Jim
The Britalian Post

Homeland

London, May 2016. 

The hottest spring ever–up to 32 degrees. The sun was literally setting the city on fire. And the people.

I had just moved to a new house in North London: a two-room semi-studio apartment, narrow and long. Practically an ex garage. Yay! I had finally my own place and indeed couldn’t wait to decorate it with lights, posters, furniture and random stuff, my handprint to make it look like myself. Well, in fact, I hoped it possibly didn’t.. unless I could see a better picture of me at the time, which was obviously not going to happen. 

The huge empty white wall in front of the couch inspired me to fill it with something I knew would make most of my nights: a giant TV. My parents – God bless them from his heights – bought me a 46-inch TV as a present for the new house. They knew I’d love it! So step by step, the house began to look more like MY place, my refuge, my home base, my home. That’s the kind of feeling one needs to feel when living abroad, far from family, friends, and all the things you’ve always known better.

Next step was – of course – celebration. It seems to be a matter of good luck when you do. Therefore I invited over my colleagues – my teammates, my crew, my friends, all in one; the people I would enjoy celebrating it with. 6 different countries, 6 different languages, 7 people (including me): Maximiliano and Maria (Catalonia and Spain), Lazaros (a German-born Austrian-raised Greek guy), Beatriz (Brazil), Colin (France), Mary-Jean (England), myself (well…Italy). Oh yeah that was a melting pot!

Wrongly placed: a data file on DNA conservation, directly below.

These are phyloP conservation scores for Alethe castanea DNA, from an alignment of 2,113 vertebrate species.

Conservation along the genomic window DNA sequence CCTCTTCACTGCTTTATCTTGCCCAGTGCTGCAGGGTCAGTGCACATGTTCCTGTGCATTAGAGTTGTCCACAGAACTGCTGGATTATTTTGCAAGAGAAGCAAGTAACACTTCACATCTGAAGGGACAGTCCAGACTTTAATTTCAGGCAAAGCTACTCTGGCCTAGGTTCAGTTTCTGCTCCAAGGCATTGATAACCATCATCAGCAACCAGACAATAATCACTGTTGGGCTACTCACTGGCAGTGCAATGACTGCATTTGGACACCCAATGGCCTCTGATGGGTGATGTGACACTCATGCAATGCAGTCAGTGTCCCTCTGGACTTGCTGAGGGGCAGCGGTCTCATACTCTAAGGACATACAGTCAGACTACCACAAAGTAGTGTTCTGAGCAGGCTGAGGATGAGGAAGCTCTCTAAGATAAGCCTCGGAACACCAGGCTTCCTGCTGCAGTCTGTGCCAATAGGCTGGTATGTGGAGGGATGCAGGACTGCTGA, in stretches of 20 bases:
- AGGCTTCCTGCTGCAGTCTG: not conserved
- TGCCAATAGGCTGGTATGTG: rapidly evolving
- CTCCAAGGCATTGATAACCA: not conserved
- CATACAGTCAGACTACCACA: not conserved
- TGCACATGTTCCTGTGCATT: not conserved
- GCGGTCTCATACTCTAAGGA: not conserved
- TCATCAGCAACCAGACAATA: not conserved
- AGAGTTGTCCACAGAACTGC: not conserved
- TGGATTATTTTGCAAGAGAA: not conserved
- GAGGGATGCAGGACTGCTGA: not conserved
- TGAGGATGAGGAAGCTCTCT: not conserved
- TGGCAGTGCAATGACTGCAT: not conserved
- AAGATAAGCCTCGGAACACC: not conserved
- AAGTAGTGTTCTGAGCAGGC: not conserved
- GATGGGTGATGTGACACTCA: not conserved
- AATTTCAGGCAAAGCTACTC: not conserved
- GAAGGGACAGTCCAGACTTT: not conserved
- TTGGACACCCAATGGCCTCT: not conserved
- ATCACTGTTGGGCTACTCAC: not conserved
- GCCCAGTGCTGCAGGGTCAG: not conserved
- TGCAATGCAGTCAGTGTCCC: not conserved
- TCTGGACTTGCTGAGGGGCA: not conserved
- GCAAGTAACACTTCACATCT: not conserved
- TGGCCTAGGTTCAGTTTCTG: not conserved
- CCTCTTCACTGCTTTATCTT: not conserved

We came all the way east from Uxbridge, which seemed to be a whole different world: a one hour and half journey plus a 25 min walk under the boiling afternoon sun. The guys might have wanted me dead for that.

The night was super fun – unfortunately Mary-Jean couldn’t make it. 

We ordered some extra large super fat pizzas from Pizza Hut – jeez I should be ashamed for that! – and beer after beer made us happy through the night. Tequila shots went along with the background music played on Spotify via my brand new TV (yes, I’m very proud of my TV). 

And while our chats and talks were deepening the strong friendship we already had, I told them about the Lithuanian girl I was dating and the invitation to the barbecue at her friends’ house I received.